OREGANO

Herbs & Superfoods - - Top 25 Super Foods -

Ac­cord­ing to the World‘s Health­i­est Foods (wh­foods.com), on a per gram fresh weight basis, oregano ( Ori­g­anum vul­gare) has 42 times more an­tiox­i­dant ac­tiv­ity than ap­ples, 30 times more than pota­toes, 12 times more than or­anges and four times more than blue­ber­ries. It‘s also a good source of iron, man­ganese, cal­cium and vi­ta­mins A, C and K, as well as di­etary fiber – plus it con­tains two pow­er­ful com­pounds called car­vacrol and thy­mol that have pow­er­ful an­tibac­te­rial and an­ti­fun­gal prop­er­ties.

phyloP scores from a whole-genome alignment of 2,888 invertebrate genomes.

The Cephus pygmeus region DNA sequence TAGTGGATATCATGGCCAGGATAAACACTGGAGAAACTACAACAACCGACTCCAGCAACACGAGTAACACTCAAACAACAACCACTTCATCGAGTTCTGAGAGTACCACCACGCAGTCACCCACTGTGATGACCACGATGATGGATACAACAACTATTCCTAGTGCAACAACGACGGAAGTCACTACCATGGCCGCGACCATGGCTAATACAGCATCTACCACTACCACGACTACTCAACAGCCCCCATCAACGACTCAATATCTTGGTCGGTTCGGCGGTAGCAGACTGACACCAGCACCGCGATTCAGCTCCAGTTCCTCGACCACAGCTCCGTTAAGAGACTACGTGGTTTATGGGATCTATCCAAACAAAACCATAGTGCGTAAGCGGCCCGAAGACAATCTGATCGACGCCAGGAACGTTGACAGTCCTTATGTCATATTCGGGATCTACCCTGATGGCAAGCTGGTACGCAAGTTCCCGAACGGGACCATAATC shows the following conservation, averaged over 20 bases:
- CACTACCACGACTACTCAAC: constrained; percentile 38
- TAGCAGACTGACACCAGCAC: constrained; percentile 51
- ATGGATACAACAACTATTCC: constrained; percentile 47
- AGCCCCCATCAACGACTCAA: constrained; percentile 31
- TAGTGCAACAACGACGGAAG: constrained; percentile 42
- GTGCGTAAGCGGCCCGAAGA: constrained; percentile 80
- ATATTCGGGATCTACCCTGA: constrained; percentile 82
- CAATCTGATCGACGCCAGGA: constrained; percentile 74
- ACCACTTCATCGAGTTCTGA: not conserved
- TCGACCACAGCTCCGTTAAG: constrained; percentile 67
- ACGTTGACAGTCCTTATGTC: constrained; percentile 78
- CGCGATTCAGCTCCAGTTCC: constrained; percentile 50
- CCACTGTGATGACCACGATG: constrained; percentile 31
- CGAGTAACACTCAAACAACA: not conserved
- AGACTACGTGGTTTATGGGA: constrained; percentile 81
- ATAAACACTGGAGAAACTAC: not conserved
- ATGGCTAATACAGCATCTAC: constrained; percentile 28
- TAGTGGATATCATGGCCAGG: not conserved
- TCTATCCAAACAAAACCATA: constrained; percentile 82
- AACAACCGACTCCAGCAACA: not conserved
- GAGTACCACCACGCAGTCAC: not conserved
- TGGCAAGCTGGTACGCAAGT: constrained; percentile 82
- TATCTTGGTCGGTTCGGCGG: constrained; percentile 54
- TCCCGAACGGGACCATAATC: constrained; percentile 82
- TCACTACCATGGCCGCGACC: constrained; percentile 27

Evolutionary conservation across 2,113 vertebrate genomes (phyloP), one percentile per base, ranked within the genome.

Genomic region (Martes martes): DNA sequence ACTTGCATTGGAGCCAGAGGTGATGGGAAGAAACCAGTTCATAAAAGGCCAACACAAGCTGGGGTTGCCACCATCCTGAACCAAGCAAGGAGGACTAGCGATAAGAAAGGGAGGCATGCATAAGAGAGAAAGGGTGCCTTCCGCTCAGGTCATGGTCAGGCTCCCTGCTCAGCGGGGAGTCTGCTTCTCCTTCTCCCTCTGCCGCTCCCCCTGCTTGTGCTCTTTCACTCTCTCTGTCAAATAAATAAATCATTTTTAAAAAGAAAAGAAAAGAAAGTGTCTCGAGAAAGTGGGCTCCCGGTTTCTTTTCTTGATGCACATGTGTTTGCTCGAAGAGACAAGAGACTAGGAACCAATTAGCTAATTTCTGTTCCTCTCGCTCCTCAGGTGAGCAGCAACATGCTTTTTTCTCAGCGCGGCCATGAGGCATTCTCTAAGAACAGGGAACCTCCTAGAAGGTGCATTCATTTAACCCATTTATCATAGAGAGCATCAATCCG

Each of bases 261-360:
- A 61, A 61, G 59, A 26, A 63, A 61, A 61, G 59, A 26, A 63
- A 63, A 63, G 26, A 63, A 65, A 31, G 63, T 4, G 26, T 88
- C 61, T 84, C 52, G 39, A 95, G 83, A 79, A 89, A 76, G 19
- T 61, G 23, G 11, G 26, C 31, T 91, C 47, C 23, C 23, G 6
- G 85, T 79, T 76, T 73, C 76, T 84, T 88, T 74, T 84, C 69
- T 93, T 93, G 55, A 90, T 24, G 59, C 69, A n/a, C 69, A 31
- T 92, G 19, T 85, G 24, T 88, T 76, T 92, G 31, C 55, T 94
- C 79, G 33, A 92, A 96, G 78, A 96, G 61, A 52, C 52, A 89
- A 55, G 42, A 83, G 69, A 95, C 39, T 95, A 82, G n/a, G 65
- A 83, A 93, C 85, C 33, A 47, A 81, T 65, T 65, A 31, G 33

If you’re plan­ning on pick­ing and dry­ing your home­grown oregano, do so dur­ing sum­mer. Oregano’s flavour changes dur­ing the grow­ing sea­son, its pun­gency in di­rect pro­por­tion to the amount of sun it re­ceives. The plant’s oils, and thus ther­a­peu­tic prop­er­ties, are gen­er­ally more con­cen­trated in sum­mer, and less so in au­tumn.

Oregano is a hardy peren­nial that does best in full sun. Plant in raised beds or dig in plenty of or­ganic mat­ter and hor­ti­cul­tural grit to en­sure ex­cel­lent drainage. Water only when nec­es­sary and keep feed­ing to a min­i­mum. Trim plants af­ter flow­er­ing to stop plants be­com­ing strag­gly.

Newspapers in English

Newspapers from New Zealand

© PressReader. All rights reserved.